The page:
In my philosophy of science class yesterday, we talked about Semmelweis and his efforts to figure out how to cut the rates of childbed fever in Vienna General Hospital in the 1840s. Before we dug into the details, I mentioned that Semmelweis is a historical figure who easily makes the Top Ten list of Great Moments in Scientific Reasoning. (At the very least, Semmelweis is discussed in no fewer than three of the readings, by three separate authors, assigned for the course.)
But this raises the question: what else belongs on the Top Ten list of Great Moments in Scientific Reasoning?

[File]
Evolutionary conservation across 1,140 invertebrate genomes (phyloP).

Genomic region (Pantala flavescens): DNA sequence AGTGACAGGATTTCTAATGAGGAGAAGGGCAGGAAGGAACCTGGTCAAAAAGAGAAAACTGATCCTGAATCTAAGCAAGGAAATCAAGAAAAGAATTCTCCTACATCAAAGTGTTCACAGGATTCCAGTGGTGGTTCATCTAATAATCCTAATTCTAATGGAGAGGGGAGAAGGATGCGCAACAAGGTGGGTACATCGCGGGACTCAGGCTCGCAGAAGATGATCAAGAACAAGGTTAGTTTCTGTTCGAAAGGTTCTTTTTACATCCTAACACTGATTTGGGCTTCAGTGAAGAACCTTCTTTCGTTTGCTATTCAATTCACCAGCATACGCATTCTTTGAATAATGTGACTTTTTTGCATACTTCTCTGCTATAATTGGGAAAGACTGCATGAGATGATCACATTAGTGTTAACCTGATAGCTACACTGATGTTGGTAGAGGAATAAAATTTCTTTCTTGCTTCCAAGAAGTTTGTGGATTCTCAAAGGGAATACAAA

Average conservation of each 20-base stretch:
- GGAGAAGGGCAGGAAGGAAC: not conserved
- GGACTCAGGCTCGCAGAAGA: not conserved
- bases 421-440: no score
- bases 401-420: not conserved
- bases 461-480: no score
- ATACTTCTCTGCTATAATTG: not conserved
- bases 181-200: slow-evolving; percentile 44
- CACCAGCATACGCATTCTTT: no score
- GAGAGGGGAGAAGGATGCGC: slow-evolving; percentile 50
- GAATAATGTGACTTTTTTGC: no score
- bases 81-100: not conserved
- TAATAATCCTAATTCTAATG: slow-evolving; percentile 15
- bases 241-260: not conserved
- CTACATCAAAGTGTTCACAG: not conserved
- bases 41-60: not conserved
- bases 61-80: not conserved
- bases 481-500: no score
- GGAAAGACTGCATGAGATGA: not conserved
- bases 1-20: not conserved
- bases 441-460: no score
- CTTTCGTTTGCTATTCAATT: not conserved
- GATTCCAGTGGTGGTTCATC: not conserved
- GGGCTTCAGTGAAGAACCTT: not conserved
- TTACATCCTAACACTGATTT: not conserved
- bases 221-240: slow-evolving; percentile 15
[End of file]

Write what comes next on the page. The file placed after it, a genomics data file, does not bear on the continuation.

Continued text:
Given that such a list is the kind of thing you’d want to use to convey something about good patterns of scientific reasoning to folks who might not be good at recognizing them on their own, good candidates for inclusion ought to be clear enough that nonscientists can understand the inferential strategies on display.
My hunch is that the contenders for this list span many scientific disciplines — indeed, that each scientific field has at least one historical example of scientific reasoning its practitioners would put on this list.
So, who should join Semmelweis at the head table?